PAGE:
This is a reduced-size preview. The full-size painting will be posted here on the 16th August.

So, if you know what qualities you focus on a lot in your art, then this will help you work out what to memorise. Once you know what really interests you visually, you can focus your attention on looking for things that fit into this quality. This will result in more interesting memory paintings. Plus, it also helps with memorisation too because you’ll be memorising things that look dramatic or interesting to you.

2) Follow your intuition: If one particular scene seems more memorable than the others, then paint that one. Even if it doesn’t look as complex or interesting as the other things that you’ve seen, then paint it nonetheless. Why? Because it will not only be the clearest memory, but because it’s probably memorable for a reason.

For example, the car journey I mentioned earlier also included some really beautiful-looking views of streets at night, elaborate Christmas lights and even a brief glimpse of a distant town at night. It really was a wonderful visual feast. Yet, the image that really stuck in my mind was a quick glance at the wing mirror when the car was starting.

Why? Who knows. But, if I had to guess, then I’d say that it was because the composition and colours were the most striking and memorable. Although I saw a lot of other beautiful scenes during the journey, this one was – by far – the most unique. It almost looked like it could be a frame from a film or something like that.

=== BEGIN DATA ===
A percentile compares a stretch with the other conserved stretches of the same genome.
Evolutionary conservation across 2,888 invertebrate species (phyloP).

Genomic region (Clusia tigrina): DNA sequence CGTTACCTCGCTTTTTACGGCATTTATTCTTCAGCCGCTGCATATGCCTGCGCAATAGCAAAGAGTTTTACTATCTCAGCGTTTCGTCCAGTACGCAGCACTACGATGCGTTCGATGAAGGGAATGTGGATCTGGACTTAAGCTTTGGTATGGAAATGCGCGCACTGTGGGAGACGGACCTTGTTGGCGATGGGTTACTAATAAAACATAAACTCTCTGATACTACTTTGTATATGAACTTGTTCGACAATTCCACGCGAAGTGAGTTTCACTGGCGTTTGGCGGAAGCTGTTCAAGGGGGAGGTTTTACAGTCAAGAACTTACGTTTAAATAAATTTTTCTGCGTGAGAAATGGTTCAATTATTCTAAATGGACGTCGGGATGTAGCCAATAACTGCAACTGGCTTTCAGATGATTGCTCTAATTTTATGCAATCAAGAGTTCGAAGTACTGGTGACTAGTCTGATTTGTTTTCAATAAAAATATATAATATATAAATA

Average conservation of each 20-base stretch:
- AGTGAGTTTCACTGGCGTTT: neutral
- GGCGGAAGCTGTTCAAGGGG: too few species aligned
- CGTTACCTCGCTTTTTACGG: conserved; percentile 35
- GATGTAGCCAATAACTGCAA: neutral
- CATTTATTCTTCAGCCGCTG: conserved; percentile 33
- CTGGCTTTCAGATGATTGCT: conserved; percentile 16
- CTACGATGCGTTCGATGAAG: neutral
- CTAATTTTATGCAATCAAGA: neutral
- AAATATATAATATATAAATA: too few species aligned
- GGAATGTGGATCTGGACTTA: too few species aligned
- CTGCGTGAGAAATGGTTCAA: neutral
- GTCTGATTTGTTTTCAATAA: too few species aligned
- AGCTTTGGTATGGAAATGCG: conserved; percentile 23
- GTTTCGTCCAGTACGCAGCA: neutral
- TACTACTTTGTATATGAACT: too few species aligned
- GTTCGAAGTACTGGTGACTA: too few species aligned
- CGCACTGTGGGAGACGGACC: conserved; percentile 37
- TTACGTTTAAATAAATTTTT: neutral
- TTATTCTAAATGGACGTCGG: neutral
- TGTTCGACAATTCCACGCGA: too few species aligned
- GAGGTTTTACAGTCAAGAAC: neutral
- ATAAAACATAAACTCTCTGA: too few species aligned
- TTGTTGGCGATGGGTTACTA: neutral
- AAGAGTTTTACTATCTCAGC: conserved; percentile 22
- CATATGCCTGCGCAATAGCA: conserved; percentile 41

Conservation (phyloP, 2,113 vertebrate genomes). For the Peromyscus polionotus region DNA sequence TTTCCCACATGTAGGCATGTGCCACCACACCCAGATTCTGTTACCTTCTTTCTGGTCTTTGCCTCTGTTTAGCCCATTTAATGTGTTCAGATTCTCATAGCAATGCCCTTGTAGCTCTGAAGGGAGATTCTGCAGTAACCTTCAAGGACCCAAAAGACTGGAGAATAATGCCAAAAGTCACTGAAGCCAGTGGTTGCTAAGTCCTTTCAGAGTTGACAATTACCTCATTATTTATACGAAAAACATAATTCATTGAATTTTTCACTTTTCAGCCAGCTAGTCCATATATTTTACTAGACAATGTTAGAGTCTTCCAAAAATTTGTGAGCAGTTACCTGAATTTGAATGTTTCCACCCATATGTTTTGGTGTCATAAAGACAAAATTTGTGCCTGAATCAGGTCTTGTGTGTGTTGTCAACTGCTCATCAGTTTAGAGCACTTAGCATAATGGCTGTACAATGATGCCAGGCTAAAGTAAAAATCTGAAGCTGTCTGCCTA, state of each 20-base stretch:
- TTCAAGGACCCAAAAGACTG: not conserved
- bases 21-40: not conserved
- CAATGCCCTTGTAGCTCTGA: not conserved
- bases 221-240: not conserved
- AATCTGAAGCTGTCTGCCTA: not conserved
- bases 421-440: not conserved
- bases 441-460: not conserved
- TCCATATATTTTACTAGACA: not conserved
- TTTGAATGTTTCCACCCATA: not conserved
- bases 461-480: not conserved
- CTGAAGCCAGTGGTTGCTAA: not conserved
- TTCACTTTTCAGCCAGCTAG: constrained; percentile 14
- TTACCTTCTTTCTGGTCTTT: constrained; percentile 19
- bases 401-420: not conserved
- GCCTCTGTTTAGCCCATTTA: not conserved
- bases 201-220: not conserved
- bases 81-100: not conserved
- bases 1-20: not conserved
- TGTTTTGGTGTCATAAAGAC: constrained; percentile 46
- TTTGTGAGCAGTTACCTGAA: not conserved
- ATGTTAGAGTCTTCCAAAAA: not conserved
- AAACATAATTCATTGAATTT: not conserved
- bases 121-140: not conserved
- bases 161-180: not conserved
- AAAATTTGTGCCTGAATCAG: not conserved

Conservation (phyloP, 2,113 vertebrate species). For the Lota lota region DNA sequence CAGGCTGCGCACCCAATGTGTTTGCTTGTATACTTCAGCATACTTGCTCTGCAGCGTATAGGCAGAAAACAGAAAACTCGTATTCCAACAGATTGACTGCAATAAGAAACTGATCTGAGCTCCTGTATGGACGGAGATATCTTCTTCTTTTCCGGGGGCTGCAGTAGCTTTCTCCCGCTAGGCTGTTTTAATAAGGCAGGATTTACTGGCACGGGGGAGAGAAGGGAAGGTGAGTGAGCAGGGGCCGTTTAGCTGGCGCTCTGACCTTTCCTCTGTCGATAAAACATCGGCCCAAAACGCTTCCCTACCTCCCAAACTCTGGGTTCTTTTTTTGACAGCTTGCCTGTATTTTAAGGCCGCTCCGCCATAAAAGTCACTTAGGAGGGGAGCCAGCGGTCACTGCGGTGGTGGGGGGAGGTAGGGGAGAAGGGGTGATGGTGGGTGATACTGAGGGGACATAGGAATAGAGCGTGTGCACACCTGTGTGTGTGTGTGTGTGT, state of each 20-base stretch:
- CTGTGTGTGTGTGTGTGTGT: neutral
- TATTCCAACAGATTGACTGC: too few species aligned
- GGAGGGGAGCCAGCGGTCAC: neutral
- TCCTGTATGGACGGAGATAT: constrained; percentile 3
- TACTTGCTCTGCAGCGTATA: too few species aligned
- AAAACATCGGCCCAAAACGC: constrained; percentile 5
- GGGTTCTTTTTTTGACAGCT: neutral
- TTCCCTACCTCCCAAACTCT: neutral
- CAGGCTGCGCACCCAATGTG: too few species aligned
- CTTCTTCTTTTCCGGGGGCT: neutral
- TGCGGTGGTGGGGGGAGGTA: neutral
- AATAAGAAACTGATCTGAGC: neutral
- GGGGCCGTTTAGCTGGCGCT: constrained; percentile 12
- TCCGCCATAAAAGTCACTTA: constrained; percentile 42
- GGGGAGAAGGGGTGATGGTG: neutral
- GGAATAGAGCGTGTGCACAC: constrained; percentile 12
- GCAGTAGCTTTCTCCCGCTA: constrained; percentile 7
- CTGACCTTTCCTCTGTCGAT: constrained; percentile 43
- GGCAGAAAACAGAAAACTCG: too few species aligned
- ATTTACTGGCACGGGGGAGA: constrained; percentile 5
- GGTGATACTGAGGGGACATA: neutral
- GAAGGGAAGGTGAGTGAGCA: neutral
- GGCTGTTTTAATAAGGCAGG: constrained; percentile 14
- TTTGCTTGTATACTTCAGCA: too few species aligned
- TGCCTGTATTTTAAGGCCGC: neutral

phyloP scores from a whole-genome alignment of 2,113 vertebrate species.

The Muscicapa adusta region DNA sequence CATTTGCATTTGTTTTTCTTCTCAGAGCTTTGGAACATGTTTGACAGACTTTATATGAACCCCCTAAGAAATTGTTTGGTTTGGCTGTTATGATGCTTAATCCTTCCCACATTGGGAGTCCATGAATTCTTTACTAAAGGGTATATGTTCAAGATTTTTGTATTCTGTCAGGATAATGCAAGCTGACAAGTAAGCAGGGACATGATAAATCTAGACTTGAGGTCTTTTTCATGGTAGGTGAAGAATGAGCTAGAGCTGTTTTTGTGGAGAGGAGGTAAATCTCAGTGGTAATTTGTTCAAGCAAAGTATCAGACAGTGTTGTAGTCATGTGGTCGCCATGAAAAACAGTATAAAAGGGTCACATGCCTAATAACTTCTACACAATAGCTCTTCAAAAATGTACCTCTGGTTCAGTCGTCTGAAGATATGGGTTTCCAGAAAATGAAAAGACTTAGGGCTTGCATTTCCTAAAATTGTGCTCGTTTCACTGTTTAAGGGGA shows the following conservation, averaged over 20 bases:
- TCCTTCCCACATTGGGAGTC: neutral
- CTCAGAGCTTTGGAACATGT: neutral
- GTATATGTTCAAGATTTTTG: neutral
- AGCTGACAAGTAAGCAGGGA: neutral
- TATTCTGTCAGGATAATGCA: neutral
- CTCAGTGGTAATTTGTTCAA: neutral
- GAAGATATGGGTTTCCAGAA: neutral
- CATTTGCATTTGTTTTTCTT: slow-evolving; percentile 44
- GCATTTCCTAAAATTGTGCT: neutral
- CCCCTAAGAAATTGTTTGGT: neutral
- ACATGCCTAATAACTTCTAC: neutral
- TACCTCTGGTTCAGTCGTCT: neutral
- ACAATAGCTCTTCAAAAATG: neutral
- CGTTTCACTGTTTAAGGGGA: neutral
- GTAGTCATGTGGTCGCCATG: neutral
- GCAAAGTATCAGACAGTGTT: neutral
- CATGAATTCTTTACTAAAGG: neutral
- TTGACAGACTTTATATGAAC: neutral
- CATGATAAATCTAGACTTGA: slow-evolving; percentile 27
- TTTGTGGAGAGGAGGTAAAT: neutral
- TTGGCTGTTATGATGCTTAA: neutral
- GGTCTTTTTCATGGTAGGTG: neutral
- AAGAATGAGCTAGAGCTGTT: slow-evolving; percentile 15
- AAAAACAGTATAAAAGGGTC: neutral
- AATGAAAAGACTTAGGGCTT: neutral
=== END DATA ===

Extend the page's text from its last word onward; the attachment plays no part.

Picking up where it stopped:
So, if one scene seems more memorable than the others that you’ve seen, then there’s usually a good reason for this. Maybe it’s easier to paint? Maybe it looks more unique? Maybe it allows you to include visual storytelling? Who knows? But, there’s usually a good reason.

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Anyway, I hope that this was useful 🙂

Today’s Art (19th October 2015)

As regular readers of this site probably know, I tend to make my daily paintings quite far in advance of when I post them (it’s kind of like a three-month time delay, I guess).

Anyway, today’s painting is a painting of part of Portsdown Hill (in Portsmouth ) that I painted from memory shortly after a car journey during the summer. This painting required slightly more digital editing than I expected though.

If you want to learn how to paint from memory, then this article might come in handy.

In addition to this, I’ll provide both the “work in progress” lineart for the painting and the brief sketch I made as soon as I got home as a blog exclusive.

As usual, all three pictures in this post are released under a Creative Commons BY-NC-ND licence.

"Portsdown Hill On A Summer Day" By C. A. Brown

“Portsdown Hill On A Summer Day” By C. A. Brown

Here’s the “work in progress” lineart:

"Portsdown Hill On A Summer Day (Lineart)" By C. A. Brown

“Portsdown Hill On A Summer Day (Lineart)” By C. A. Brown

And here’s the small sketch that I made about ten to twenty minutes after memorising the scene in question (and, yes, I drew the outline of the car window too):

"Portsdown Hill On A Summer Day (Initial Memory Sketch)" By C. A. Brown

“Portsdown Hill On A Summer Day (Initial Memory Sketch)” By C. A. Brown